start of unterminated '{'
       string lengths in 'y' command differ
           The translation table strings in a y commanf must have equal lengths.

       undefined label '%s'
       unexpected '}'
           A } command without a preceding { command was encountered.

       unexpected end of script
           The end of the script was reached although a text line after a a, c or i command indicated another line.

       unknown command '%s'
       unterminated '['
           A BRE contains an unterminated bracket expression.

       unterminated '\('
           A BRE contains an unterminated backreference.

       '\{' without closing '\}'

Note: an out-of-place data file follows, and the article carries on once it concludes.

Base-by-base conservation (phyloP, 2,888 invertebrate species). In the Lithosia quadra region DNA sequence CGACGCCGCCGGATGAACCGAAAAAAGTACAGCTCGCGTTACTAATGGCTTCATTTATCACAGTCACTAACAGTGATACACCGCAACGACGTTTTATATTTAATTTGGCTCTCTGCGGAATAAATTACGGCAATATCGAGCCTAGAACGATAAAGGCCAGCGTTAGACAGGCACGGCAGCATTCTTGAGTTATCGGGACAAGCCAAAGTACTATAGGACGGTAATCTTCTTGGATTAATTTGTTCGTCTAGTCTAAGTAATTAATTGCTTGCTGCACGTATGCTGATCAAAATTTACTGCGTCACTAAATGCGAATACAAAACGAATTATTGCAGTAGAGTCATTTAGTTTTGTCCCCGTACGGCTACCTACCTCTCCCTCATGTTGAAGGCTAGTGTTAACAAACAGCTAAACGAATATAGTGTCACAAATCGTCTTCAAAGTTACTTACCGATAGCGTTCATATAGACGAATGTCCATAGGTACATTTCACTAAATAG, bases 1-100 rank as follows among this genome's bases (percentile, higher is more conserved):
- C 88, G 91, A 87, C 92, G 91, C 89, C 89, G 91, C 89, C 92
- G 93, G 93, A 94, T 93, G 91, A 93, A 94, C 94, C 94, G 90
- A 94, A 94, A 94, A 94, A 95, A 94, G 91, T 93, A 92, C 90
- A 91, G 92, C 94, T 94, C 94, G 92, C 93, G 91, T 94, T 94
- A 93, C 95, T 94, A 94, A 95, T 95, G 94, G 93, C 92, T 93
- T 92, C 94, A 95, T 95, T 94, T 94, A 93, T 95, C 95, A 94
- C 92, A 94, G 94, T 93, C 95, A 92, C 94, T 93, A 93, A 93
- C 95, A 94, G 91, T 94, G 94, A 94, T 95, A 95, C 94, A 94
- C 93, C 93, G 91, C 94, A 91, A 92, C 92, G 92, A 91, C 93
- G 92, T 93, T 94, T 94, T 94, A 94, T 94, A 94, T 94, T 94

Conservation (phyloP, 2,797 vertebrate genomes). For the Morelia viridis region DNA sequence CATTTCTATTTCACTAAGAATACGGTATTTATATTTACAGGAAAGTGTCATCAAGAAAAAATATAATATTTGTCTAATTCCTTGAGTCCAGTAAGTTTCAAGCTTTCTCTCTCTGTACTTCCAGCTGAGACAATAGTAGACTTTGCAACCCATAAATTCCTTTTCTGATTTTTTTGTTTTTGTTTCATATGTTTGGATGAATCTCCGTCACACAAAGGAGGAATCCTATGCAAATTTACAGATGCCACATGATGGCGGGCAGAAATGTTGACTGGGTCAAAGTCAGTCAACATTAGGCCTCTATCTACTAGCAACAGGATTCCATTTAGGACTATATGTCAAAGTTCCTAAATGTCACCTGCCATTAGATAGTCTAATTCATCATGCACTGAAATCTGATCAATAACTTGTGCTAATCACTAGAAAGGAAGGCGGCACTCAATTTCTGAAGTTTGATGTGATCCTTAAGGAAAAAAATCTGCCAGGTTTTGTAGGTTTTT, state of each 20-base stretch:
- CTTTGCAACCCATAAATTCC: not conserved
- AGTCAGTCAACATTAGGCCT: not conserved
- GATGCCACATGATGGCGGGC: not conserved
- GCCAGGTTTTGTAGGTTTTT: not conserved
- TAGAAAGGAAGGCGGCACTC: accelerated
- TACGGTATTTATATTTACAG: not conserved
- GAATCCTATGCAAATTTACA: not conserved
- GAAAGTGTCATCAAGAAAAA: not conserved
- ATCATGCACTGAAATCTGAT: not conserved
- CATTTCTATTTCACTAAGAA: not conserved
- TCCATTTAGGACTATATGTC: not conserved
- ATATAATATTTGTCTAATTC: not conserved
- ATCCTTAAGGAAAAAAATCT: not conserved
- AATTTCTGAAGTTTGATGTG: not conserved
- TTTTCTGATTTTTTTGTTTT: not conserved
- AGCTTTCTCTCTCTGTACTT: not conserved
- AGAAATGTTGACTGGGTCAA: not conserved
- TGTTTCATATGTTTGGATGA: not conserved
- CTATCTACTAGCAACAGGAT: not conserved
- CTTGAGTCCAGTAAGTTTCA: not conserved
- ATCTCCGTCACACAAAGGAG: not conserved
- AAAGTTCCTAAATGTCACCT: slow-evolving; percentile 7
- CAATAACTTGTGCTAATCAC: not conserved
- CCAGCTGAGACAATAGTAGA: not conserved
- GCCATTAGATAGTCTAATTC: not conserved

A BRE contains an unterminated bounds specification.

       '\)' without preceding '\('
       'y' command requires argument

EXAMPLE
       The basic material for the preceding section was generated by running the sed script

          #no autoprint
          s/^.*Warn( *"\([^"]*\)".*$/\1/
          t process
          b
          :process
          s/$!/%s/g
          s/$[_[:alnum:]]\{1,\}/%s/g
          s/\\\\/\\/g
          s/^/=item /
          p

       on the program's own text, and piping the output into "sort -u".

SED SCRIPT TRANSLATION
       If this program is invoked with the name s2p it will act as a sed-to-Perl translator. After option processing
       (all other arguments are ignored), a Perl program is printed on standard output, which will process the input
       stream (as read from all arguments) in the way defined by the sed script and the option setting used for the